The program opened with a bang with Liang’s The Art of War, set to a driving score by Torke. In a nod to Jirí Kylián’s Petite Mort, two dancers pulled a large billowy sheet of fabric from the front of the stage to the rear, obscuring the entrance of BalletMet’s dozen dancers. The magical reveal delighted the audience who let out a collective gasp.

A star-field backdrop twinkled as the dancers moved through Liang’s crisp contemporary choreography. A shirtless Adam Still, with a bodybuilder physique, set an aggressive tone, powering through a solo dense with bravura jumps and turns.

Local audiences have had a heavy dose of Liang’s ballets since his arrival in 2013, including his popular Wünderland, but The Art of War proved his finest yet. Liang cast the ballet with many of the company’s best dancers and as a group they shone in his sharp and sophisticated choreography, said to be inspired by the art of calligraphy. It was the ballet’s pas de deux, however, that really impressed. The first, danced by Adrienne Benz and Gabriel Gaffney Smith, was an exquisite procession of lifts. The most stunning featured a move where he pulled her by her feet between his legs into a tabletop position behind him at his waist. A second pas de deux was danced by Caitlin Valentine-Ellis and David Ward, who ripped through precision turns and lifts that balanced grace with movement attack.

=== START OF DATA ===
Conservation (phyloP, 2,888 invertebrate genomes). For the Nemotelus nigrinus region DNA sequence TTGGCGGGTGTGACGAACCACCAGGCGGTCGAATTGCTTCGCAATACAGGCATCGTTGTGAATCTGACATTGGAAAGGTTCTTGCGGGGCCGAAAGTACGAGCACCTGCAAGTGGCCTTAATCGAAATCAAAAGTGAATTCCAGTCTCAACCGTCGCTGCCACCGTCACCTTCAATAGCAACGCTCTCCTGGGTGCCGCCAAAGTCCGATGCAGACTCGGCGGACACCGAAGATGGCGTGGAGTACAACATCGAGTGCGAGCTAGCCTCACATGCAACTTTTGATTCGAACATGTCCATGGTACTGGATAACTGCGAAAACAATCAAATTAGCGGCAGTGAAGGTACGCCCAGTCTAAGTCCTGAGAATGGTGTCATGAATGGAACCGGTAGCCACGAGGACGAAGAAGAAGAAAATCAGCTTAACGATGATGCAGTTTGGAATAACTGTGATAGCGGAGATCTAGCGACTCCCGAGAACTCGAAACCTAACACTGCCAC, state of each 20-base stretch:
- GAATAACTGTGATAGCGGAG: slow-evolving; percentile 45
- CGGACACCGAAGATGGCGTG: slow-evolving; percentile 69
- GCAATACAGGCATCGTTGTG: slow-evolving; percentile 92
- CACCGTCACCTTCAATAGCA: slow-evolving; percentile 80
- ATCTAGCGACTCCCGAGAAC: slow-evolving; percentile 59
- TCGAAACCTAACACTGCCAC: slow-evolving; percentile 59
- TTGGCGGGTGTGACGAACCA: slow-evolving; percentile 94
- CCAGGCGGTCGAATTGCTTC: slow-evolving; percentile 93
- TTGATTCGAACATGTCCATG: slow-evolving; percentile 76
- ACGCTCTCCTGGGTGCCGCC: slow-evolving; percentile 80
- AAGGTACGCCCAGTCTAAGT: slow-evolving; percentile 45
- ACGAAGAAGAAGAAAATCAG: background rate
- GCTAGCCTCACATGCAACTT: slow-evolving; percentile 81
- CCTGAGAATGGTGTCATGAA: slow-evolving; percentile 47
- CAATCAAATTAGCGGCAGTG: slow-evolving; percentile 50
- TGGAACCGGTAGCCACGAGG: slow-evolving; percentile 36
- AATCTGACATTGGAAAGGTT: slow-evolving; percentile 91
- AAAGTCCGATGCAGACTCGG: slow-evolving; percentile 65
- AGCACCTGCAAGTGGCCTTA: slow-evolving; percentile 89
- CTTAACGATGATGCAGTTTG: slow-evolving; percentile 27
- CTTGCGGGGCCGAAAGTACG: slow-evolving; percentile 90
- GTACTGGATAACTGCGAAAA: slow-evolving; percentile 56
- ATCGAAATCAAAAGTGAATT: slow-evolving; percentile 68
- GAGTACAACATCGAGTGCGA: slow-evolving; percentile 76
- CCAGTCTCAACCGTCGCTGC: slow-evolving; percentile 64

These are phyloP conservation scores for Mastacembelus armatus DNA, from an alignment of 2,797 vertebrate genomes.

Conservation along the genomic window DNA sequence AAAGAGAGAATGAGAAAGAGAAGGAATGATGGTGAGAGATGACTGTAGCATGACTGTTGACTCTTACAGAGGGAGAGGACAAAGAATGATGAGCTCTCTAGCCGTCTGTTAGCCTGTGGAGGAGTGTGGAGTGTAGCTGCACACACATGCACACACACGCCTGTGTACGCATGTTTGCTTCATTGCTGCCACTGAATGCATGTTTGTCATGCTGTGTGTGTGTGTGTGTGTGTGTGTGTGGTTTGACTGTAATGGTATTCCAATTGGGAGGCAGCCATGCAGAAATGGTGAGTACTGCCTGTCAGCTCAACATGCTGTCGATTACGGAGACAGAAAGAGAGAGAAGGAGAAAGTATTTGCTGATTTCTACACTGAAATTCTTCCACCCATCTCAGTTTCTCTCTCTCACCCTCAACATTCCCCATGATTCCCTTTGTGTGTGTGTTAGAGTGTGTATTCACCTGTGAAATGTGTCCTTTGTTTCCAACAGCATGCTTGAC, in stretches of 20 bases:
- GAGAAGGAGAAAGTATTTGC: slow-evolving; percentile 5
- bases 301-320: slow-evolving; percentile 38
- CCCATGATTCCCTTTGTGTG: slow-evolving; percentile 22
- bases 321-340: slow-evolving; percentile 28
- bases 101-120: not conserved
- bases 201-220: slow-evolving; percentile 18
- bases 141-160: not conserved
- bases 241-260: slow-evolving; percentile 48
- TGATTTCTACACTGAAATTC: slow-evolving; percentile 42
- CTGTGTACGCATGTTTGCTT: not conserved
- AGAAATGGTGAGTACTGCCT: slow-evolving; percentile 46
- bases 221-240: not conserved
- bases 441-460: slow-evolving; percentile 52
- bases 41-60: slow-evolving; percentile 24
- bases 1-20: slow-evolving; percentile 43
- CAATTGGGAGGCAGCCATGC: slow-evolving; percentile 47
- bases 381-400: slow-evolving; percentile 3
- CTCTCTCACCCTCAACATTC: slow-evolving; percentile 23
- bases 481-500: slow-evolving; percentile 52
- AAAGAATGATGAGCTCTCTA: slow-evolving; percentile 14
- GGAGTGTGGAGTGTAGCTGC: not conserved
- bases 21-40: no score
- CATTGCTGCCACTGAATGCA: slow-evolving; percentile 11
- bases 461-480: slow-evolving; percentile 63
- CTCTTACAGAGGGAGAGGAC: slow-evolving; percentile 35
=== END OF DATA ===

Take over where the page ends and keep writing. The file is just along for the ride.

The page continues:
BalletMet dancers Emily Gotschall and Jimmy Orrante in David Nixon's

BalletMet dancers Emily Gotschall and Jimmy Orrante in David Nixon’s “Thinking of You.” Photo by Jennifer Zmuda.